Papa John’s Drivers Win Wage Claims Against Franchisee

(Huffington Post)
(Huffington Post)

March 12, 2014–  When customers of Papa John’s Pizza Franchise, in New York City, were charged a mandatory $1.50 “service fee” they were, falsely, led to believe this was a tip for the delivery driver; however, it was kept, entirely, by the franchisee employer.  At least, this was among the allegations of the New York State Attorney General when he filed an employment lawsuit against the owner of five Papa John’s locations last year.

Last week, a New York State Supreme Court Judge agreed with the Attorney General when she ordered Papa John’s to pay, up to, six years in back wages, overtime, interest, and damages to these delivery drivers.  The court found that, in addition to keeping the “service charges”, the Defendant had utilized the delivery drivers to do numerous employee related tasks during their down time and, therefore, should have been compensated as employees. The court indicated that the tasks assigned were outside of the purview of what a delivery driver is expected to do.  The compensation and damage award is expected to exceed the sum of $2 million.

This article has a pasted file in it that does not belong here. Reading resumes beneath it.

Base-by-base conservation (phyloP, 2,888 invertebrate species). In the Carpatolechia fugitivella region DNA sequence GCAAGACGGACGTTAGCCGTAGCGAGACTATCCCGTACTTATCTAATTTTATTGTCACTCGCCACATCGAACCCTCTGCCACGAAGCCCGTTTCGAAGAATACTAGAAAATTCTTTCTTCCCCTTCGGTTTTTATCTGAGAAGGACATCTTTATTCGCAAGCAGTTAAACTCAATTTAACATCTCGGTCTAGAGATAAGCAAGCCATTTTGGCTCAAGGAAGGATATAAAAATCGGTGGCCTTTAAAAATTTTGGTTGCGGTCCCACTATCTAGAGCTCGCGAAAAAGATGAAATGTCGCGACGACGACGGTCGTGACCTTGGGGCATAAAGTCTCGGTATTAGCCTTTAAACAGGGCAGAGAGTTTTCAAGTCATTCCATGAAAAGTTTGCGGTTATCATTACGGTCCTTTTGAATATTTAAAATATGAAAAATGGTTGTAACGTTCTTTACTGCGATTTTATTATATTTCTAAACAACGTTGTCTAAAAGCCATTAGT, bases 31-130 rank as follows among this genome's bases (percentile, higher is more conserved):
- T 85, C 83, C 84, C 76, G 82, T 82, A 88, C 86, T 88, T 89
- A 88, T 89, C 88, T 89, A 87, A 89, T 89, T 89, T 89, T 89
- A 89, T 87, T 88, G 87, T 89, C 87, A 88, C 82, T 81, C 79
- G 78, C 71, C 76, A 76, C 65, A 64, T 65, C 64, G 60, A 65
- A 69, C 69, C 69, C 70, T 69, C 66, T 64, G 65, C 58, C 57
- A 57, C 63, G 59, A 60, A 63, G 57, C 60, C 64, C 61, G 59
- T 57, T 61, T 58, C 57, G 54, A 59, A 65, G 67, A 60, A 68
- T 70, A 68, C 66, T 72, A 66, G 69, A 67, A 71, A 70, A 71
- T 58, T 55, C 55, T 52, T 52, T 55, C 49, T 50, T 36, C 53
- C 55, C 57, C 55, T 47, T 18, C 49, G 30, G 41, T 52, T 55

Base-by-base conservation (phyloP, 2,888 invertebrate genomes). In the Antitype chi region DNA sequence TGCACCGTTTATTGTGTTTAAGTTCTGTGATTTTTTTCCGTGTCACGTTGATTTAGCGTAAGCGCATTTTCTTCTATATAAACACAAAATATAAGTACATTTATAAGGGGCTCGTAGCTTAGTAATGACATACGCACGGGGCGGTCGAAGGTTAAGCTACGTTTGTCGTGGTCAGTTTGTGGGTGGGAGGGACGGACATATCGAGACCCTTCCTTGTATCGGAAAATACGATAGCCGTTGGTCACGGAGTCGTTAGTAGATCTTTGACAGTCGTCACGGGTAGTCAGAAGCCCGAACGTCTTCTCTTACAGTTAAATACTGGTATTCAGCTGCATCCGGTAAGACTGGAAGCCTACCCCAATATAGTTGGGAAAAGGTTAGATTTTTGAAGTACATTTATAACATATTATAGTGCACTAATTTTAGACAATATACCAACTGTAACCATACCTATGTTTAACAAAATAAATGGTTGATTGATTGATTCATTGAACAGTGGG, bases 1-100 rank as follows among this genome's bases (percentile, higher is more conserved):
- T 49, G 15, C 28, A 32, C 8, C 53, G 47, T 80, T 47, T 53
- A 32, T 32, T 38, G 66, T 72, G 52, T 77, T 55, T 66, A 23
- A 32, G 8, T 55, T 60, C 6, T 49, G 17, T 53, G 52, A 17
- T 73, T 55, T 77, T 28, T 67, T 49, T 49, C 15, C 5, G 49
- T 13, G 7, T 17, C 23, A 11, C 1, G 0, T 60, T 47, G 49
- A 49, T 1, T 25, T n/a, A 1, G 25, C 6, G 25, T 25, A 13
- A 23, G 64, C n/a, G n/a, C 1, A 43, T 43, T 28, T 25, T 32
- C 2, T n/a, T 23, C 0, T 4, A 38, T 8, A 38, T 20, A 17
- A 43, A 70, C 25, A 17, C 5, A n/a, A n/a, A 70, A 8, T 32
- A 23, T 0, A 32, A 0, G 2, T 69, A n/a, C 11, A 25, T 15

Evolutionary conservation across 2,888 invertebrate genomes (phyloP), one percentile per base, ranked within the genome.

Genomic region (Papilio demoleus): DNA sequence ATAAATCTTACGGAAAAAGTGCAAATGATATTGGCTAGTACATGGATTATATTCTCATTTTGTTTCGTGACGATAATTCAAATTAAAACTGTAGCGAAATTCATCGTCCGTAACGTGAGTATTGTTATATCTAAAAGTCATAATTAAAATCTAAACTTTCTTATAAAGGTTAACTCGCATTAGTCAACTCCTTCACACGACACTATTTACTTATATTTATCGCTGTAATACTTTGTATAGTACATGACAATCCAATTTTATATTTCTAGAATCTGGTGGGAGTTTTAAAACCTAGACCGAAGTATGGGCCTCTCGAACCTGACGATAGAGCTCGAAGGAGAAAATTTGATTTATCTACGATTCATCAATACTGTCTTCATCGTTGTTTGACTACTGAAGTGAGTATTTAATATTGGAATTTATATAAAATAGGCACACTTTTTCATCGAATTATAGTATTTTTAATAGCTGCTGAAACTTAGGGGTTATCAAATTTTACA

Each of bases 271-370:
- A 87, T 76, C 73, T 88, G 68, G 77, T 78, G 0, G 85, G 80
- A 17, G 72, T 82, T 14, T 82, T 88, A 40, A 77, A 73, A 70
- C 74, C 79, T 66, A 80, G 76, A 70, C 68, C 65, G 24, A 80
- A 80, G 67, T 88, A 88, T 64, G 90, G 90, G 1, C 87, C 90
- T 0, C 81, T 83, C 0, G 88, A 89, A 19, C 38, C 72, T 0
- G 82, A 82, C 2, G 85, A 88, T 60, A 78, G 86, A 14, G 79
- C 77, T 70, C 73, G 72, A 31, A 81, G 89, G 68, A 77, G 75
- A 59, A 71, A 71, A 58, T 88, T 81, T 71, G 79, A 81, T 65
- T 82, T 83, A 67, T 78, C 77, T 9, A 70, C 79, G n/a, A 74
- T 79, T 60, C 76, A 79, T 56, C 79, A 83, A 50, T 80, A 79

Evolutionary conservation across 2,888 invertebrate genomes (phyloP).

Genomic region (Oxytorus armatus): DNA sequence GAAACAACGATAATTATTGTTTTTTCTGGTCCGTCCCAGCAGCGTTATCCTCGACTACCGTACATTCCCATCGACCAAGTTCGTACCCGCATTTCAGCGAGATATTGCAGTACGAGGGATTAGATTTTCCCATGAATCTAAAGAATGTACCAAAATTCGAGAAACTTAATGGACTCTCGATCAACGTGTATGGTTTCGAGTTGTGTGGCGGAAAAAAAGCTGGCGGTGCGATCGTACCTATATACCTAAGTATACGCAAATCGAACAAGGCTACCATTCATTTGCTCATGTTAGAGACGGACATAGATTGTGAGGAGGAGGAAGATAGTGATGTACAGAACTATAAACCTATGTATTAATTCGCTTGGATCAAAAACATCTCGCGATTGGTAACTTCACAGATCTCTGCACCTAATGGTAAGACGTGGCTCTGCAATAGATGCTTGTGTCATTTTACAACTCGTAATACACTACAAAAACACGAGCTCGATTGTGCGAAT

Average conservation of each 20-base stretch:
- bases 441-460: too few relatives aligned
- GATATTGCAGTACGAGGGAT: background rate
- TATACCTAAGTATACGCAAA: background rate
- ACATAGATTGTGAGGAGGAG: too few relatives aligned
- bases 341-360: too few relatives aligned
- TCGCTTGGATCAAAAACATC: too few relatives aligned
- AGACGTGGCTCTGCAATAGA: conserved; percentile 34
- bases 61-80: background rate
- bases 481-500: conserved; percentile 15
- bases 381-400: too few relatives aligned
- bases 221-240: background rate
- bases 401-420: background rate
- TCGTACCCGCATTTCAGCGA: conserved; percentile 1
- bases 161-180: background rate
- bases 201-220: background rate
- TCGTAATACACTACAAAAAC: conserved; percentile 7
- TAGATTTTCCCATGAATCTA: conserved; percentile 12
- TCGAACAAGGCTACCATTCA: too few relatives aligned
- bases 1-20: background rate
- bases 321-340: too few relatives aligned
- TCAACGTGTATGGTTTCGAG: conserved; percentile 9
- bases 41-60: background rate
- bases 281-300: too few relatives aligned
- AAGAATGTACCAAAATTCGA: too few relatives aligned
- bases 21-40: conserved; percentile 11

While the franchisee in this case has indicated an inability to satisfy the judgment, the drivers’ lawyers are considering whether the law will allow the franchisor, Papa John’s Corporate, to be held liable for the actions of the franchisee.  Last year similar labor cases held the McDonald’s Corporate liable for certain, egregious employment actions of their franchisees.

Cases like this will, undoubtedly, have both store owners and Corporate Franchisors examining their daily, routine labor practices with an eye on the possibility of future litigation.

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Ask Not For Whom The Overtime Bell Tolls, For It May Now Be Tolling For Thee

Tuesday, February 23, 2010

It is probably safe to say that well paid employees who have earned prestigious employment titles and are receiving weekly salaries believe themselves NOT to be entitled to over-time pay.  Similarly, their employers feel confident that the weekly salary is all the compensation these employees are entitled to receive. That is to say that the employers have taken comfort in labeling these employees as being exempt from overtime by relying on what is commonly known as the “administrative exception.” However, as recent cases have illuminated, many employers may be in for a rude awakening, these employees may be owed substantial back overtime wages.

Most recently, on November 20, 2009 the United States Court Of Appeals For The Second Circuit decided the case of Davis v. J.P. Morgan Chase & Co.  The Davis case is a class action seeking overtime wages for a group of employees known as “underwriters.” 

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